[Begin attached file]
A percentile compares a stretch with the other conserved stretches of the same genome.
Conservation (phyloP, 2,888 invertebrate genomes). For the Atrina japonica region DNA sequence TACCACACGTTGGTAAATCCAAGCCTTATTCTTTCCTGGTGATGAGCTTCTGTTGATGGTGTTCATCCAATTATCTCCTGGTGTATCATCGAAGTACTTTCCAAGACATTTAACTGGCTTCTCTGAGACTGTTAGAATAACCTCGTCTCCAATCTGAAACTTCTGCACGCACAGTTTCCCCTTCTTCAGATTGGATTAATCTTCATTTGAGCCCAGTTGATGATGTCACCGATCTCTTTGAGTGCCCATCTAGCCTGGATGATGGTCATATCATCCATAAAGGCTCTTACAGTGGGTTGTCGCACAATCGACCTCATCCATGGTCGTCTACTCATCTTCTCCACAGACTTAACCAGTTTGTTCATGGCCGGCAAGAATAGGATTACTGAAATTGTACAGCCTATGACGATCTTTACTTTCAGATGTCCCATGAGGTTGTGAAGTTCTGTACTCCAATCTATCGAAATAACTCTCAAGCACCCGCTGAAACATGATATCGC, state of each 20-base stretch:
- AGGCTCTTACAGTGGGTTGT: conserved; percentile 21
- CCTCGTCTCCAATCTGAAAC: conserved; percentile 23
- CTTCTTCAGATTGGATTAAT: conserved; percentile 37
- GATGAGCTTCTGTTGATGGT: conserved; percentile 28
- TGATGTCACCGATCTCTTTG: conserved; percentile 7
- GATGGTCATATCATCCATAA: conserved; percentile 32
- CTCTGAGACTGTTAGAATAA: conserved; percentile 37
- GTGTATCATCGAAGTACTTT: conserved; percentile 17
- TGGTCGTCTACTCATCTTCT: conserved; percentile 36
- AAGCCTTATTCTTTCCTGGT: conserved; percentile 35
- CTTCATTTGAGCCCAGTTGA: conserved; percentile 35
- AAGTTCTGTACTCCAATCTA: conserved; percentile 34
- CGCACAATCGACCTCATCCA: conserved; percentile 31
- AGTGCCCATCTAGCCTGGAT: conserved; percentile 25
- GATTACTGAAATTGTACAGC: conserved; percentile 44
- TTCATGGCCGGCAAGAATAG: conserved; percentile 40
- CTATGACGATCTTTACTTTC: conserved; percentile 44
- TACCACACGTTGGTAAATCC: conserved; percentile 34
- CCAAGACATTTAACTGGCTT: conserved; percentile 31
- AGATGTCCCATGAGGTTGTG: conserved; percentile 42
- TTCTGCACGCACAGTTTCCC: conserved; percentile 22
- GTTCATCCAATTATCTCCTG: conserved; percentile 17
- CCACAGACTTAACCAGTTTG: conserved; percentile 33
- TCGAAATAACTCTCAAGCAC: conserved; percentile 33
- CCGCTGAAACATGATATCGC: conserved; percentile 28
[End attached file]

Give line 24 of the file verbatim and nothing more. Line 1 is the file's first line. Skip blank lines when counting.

- GTTCATCCAATTATCTCCTG: conserved; percentile 17